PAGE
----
An unexpected treasure, Road Ghosts, is an on-the-ground poetic document of radicalized students coming of age in the late '60s & early '70s. Its clarity of external & internal detail is often startling. Its detached camera eye lucidly documents the process of portent, pretense & Utopian fervor associated with that brief opening in U.S. dissident cultures & the generational clashes inspired by idealism, psychedelics, & quest fever. It's a profound personal essay on being & becoming.                    – David Meltzer

 

 

 





 

 

Stephen Ellis' O P U L E N C E                          

Like Olson on steroids! In this “pre-toxic frenzy of Dionysian inhalation,” Ellis breaks out of the chains of limiting categories, where all knowledge and experience is free to roam where it will – “knowledge thus a scattering of language.” Ellis’ poetry leaves postmodern surface way behind, bringing us a poetry of unlimited height and depth; unlimited dimensionality.
                                                                          – Eric Selland

Tempered, perhaps, but unrestrained, with all that reading on his tongue, and the patience that comes from learning that defeat is durable, Ellis' poems treat of evidence that victory opens only when declared. These sonnets - clear about their debt to Jack Clarke - still certify the divergent passions of master and student. Clarke’s concerns are epic, while Ellis is all about eros, the love set to its sense, the hours of touch and solitude, the clarity of specific spaces his constant theme. To be clear in these variations yet constant to the gliding phantom of their underlying base, remarks of a deft hand, given that the periodic unit here is line over grammar. While he treats of simple thought and homeliness, he is equally didactic, discursive, encyclopedic, and one honey-tongued mother fucker. We are lucky to have him.
                                                                          – Brian Richards, Bloody Twin Press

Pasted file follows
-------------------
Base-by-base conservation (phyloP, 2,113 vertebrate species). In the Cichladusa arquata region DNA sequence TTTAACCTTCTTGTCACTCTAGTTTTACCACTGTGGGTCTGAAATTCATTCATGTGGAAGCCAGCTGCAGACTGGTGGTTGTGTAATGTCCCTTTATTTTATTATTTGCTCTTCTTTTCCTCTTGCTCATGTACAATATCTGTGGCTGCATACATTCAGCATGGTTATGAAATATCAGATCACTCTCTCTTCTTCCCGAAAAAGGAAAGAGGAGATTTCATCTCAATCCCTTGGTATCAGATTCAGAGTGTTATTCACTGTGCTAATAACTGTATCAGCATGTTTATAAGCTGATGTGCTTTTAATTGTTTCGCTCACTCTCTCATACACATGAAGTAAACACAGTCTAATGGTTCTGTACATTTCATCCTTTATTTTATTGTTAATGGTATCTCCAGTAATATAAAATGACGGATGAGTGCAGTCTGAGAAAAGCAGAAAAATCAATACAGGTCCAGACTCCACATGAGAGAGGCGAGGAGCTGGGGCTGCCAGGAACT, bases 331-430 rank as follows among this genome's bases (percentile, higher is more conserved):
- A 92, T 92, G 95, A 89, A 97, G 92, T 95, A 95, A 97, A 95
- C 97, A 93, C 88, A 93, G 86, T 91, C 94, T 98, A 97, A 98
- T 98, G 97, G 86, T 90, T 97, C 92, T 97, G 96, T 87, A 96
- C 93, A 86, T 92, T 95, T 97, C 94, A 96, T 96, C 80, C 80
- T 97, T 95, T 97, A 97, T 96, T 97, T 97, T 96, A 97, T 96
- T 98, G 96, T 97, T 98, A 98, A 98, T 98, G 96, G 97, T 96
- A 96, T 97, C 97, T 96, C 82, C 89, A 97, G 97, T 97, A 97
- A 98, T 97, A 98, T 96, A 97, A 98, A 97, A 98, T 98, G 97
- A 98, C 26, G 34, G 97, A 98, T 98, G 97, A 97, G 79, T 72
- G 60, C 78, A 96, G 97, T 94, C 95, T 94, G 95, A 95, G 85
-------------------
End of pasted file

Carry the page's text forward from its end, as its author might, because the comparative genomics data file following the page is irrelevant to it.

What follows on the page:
From John Clarke’s majestically feathered seminal plenitude in mythopoesis, Stephen Ellis has mastered how to make the heavenly headdress for the gut-driven divining rod which points with Opulence – toward the starry brilliance of a soul ever-ready to hang the next poem with Jackal and Jill in the achy breaky Hall of the Double Truth.
                                                                          – Kenneth Warren, House Organ

 

 

 

 

Steven Farmer's glowball

Farmer is one of those writers who just don't get published enough, for often when I look at current events I long to find out what Steve Farmer's take on it will be, and then ten years later, in a book like glowball, it's still the news that makes news. He is always inventive, and his long poems have a shapely quality to them denied to some of his peers. Even in a traditional attraction such as the metaphor, his are exceedingly gorgeous: I like the "greater Los Angeles area" as a "manuscript in a parking lot." You can tell he takes the long view: the cover is a Robert Fisk photo of US bomb activity in Iraq, and makes it seem like the "return to immensity" nasty old George Bataille was cheerleading for in his cold-war take on de Sade. Well, a sort of jewel box awaits you, courtesy of Palmyra, New York, and its mighty little theenk Books, and when you read glowball, that it came from Palmyra will seem so apropos.    – Kevin Killian, Attention Span